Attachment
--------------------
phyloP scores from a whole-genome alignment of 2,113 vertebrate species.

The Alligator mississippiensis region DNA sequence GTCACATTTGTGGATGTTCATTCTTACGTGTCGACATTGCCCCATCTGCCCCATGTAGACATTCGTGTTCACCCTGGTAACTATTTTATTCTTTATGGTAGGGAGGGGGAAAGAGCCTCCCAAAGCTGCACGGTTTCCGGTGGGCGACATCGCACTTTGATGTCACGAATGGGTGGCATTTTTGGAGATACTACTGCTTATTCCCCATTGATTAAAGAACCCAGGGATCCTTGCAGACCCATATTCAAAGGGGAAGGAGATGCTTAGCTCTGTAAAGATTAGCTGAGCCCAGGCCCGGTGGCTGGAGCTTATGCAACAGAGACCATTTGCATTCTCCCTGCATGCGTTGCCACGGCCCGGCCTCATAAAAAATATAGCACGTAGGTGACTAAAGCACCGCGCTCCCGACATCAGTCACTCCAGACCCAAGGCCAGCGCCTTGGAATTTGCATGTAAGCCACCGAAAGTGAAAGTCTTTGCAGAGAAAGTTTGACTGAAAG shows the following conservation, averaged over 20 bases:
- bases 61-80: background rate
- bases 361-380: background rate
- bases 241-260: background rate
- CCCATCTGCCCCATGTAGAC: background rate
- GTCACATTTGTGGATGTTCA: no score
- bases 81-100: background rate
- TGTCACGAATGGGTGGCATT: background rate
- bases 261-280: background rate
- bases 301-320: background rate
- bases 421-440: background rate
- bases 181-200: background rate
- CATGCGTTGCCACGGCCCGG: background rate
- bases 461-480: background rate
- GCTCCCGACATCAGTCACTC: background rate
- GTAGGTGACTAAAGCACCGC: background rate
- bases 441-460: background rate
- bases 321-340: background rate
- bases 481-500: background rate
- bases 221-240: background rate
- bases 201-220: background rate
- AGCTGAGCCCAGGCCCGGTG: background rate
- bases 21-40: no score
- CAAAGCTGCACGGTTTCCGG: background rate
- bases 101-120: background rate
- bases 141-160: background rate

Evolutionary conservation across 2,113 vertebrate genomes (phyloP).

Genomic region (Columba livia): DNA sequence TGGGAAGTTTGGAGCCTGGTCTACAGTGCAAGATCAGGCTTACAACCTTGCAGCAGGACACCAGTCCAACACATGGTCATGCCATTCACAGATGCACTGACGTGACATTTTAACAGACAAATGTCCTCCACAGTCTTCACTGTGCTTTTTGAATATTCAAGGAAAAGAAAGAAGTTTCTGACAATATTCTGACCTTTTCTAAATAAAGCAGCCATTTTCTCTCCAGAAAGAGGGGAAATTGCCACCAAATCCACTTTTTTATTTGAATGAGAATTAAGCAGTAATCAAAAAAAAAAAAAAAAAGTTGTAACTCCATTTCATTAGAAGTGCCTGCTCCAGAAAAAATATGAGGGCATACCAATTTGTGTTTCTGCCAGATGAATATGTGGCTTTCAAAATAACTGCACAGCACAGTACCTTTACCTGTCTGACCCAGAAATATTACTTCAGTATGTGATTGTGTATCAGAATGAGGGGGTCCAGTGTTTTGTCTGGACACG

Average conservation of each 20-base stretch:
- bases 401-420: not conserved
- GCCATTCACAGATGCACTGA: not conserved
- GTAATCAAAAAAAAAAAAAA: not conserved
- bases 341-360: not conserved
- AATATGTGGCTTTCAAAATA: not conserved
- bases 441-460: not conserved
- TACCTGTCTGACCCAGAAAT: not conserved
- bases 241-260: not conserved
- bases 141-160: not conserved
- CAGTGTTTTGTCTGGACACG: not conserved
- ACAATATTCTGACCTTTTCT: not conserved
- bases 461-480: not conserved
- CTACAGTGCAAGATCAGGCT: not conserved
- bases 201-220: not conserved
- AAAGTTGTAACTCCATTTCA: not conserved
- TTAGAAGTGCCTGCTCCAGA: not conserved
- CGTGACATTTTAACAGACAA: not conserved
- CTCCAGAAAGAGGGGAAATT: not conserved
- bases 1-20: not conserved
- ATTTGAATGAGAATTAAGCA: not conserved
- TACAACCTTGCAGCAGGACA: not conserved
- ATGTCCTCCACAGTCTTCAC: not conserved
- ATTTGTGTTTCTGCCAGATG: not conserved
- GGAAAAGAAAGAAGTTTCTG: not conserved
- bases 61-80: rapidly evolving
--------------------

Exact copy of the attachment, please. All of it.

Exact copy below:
phyloP scores from a whole-genome alignment of 2,113 vertebrate species.

The Alligator mississippiensis region DNA sequence GTCACATTTGTGGATGTTCATTCTTACGTGTCGACATTGCCCCATCTGCCCCATGTAGACATTCGTGTTCACCCTGGTAACTATTTTATTCTTTATGGTAGGGAGGGGGAAAGAGCCTCCCAAAGCTGCACGGTTTCCGGTGGGCGACATCGCACTTTGATGTCACGAATGGGTGGCATTTTTGGAGATACTACTGCTTATTCCCCATTGATTAAAGAACCCAGGGATCCTTGCAGACCCATATTCAAAGGGGAAGGAGATGCTTAGCTCTGTAAAGATTAGCTGAGCCCAGGCCCGGTGGCTGGAGCTTATGCAACAGAGACCATTTGCATTCTCCCTGCATGCGTTGCCACGGCCCGGCCTCATAAAAAATATAGCACGTAGGTGACTAAAGCACCGCGCTCCCGACATCAGTCACTCCAGACCCAAGGCCAGCGCCTTGGAATTTGCATGTAAGCCACCGAAAGTGAAAGTCTTTGCAGAGAAAGTTTGACTGAAAG shows the following conservation, averaged over 20 bases:
- bases 61-80: background rate
- bases 361-380: background rate
- bases 241-260: background rate
- CCCATCTGCCCCATGTAGAC: background rate
- GTCACATTTGTGGATGTTCA: no score
- bases 81-100: background rate
- TGTCACGAATGGGTGGCATT: background rate
- bases 261-280: background rate
- bases 301-320: background rate
- bases 421-440: background rate
- bases 181-200: background rate
- CATGCGTTGCCACGGCCCGG: background rate
- bases 461-480: background rate
- GCTCCCGACATCAGTCACTC: background rate
- GTAGGTGACTAAAGCACCGC: background rate
- bases 441-460: background rate
- bases 321-340: background rate
- bases 481-500: background rate
- bases 221-240: background rate
- bases 201-220: background rate
- AGCTGAGCCCAGGCCCGGTG: background rate
- bases 21-40: no score
- CAAAGCTGCACGGTTTCCGG: background rate
- bases 101-120: background rate
- bases 141-160: background rate

Evolutionary conservation across 2,113 vertebrate genomes (phyloP).

Genomic region (Columba livia): DNA sequence TGGGAAGTTTGGAGCCTGGTCTACAGTGCAAGATCAGGCTTACAACCTTGCAGCAGGACACCAGTCCAACACATGGTCATGCCATTCACAGATGCACTGACGTGACATTTTAACAGACAAATGTCCTCCACAGTCTTCACTGTGCTTTTTGAATATTCAAGGAAAAGAAAGAAGTTTCTGACAATATTCTGACCTTTTCTAAATAAAGCAGCCATTTTCTCTCCAGAAAGAGGGGAAATTGCCACCAAATCCACTTTTTTATTTGAATGAGAATTAAGCAGTAATCAAAAAAAAAAAAAAAAAGTTGTAACTCCATTTCATTAGAAGTGCCTGCTCCAGAAAAAATATGAGGGCATACCAATTTGTGTTTCTGCCAGATGAATATGTGGCTTTCAAAATAACTGCACAGCACAGTACCTTTACCTGTCTGACCCAGAAATATTACTTCAGTATGTGATTGTGTATCAGAATGAGGGGGTCCAGTGTTTTGTCTGGACACG

Average conservation of each 20-base stretch:
- bases 401-420: not conserved
- GCCATTCACAGATGCACTGA: not conserved
- GTAATCAAAAAAAAAAAAAA: not conserved
- bases 341-360: not conserved
- AATATGTGGCTTTCAAAATA: not conserved
- bases 441-460: not conserved
- TACCTGTCTGACCCAGAAAT: not conserved
- bases 241-260: not conserved
- bases 141-160: not conserved
- CAGTGTTTTGTCTGGACACG: not conserved
- ACAATATTCTGACCTTTTCT: not conserved
- bases 461-480: not conserved
- CTACAGTGCAAGATCAGGCT: not conserved
- bases 201-220: not conserved
- AAAGTTGTAACTCCATTTCA: not conserved
- TTAGAAGTGCCTGCTCCAGA: not conserved
- CGTGACATTTTAACAGACAA: not conserved
- CTCCAGAAAGAGGGGAAATT: not conserved
- bases 1-20: not conserved
- ATTTGAATGAGAATTAAGCA: not conserved
- TACAACCTTGCAGCAGGACA: not conserved
- ATGTCCTCCACAGTCTTCAC: not conserved
- ATTTGTGTTTCTGCCAGATG: not conserved
- GGAAAAGAAAGAAGTTTCTG: not conserved
- bases 61-80: rapidly evolving